For a Self-Destructive Student, a Restorative Circle Fostered a Sense of...

column | Social-Emotional Learning

For a Self-Destructive Student, a Restorative Circle Fostered a Sense of Belonging

By Farhat Ahmad (Columnist) and Brittney Wilson     Feb 1, 2022

For a Self-Destructive Student, a Restorative Circle Fostered a Sense of Belonging

Ralphie came to us via a disciplinary hearing in the spring of 2019, after he was charged with multiple disciplinary infractions including fighting and drug use. He was 14 years old.

Ralphie’s case resulted in long-term suspension and assignment to Marietta Alternative Program and Services (MAPs), an alternative program within his local high school in Marietta, Ga., that provides increased academic, social-emotional and behavioral support for students who aren’t thriving in traditional settings.

As the duo responsible for putting a plan into place to support Ralphie—Farhat Ahmad as the director of MAPs who manages day-to-day operations of the alternative program, and Brittney Wilson as the director of innovative practices and discipline for the district—we met a few days before Ralphie’s arrival to make a plan.

We had a slew of intervention and support strategies in place, from daily check-ins to one-on-one counseling services and group therapy, but from the day he walked into MAPs, Ralphie was combative with authority. After just a few months with us, he was caught by the superintendent breaking into a district leader’s car in the parking lot. He was expelled from MAPs and sent home to work virtually under the supervision of MAPs staff and his juvenile probation officer. Nine months later, after committing an act of felony assault, he was sent to the youth detention center (YDC), a local residential facility for juvenile offenders under the age of 16.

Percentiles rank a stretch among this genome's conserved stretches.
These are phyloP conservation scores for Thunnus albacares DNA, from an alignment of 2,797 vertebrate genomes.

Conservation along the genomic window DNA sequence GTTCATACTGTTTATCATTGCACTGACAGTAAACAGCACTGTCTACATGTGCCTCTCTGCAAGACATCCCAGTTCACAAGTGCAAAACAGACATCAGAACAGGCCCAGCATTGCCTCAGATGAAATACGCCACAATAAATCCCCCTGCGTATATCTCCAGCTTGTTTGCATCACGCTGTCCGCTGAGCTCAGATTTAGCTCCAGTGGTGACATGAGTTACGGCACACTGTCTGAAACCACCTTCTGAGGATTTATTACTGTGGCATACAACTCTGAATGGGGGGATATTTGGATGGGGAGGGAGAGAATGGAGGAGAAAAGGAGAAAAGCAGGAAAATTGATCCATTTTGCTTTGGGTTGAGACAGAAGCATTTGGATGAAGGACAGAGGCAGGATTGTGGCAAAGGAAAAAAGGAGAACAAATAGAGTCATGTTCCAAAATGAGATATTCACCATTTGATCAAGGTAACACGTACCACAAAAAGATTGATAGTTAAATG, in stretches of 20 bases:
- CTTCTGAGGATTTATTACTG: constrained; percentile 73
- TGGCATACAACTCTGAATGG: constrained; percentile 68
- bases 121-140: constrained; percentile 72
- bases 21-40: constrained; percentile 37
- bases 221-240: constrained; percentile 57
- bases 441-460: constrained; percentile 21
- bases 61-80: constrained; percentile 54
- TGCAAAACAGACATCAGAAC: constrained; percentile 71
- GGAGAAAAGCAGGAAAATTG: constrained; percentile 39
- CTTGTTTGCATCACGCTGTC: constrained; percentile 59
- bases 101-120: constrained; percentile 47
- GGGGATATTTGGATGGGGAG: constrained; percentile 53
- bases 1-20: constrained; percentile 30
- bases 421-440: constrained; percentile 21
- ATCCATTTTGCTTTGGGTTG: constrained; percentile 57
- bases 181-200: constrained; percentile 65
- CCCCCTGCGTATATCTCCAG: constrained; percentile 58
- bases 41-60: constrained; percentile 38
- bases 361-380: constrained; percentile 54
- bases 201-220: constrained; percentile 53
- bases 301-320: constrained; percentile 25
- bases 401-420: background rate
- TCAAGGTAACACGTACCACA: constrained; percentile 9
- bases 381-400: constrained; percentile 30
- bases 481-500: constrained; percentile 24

In January 2021, after losing months of his education, he was placed back in the MAPs program, this time as a condition of his release. The juvenile court judge ordered him to attend the program five days a week from 8 a.m. to 2 p.m. Ralphie was forced back into a setting where he was already behind and set up for failure—he was 16 years old and in his second year of high school, but still on the roll as a freshman.

Ralphie’s story is not unique for the students at MAPs. Many of our students engaged in self-destructive behavior at a young age, and as a result, transitioned in and out of various settings. At MAPs, we use a therapeutic approach, focused on restorative justice and deep relationship-building. With Ralphie, we knew this would be critical.

Working closely with the courts, we got to know Ralphie quite well and formulated a plan for his success. We checked in with him daily, communicated closely with his mother to strengthen home support, and stayed in weekly contact with his probation officer who was responsible for monitoring his behavior outside of school. A key step in setting up a support system for Ralphie was developing a strong ecosystem that included members of his family, school and the court system. In our experience, while it can be a long game, we knew this kind of support network would improve his behavior, attendance and ultimately, his academic progress.

Once Ralphie settled in, we wanted to foster a sense of belonging. Without strong family ties and lacking positive adult relationships in his life, it was important to convince him that he still had a strong support system—with us. If we could show Ralphie that a group of adults were on his side and that despite his misdeeds, there was forgiveness in the world—we thought he could turn things around.

We facilitate restorative circles regularly at MAPs as an alternative approach to discipline with a focus on healing, rather than consequence. We decided to plan a restorative circle between Ralphie and the district leader whose car he broke into.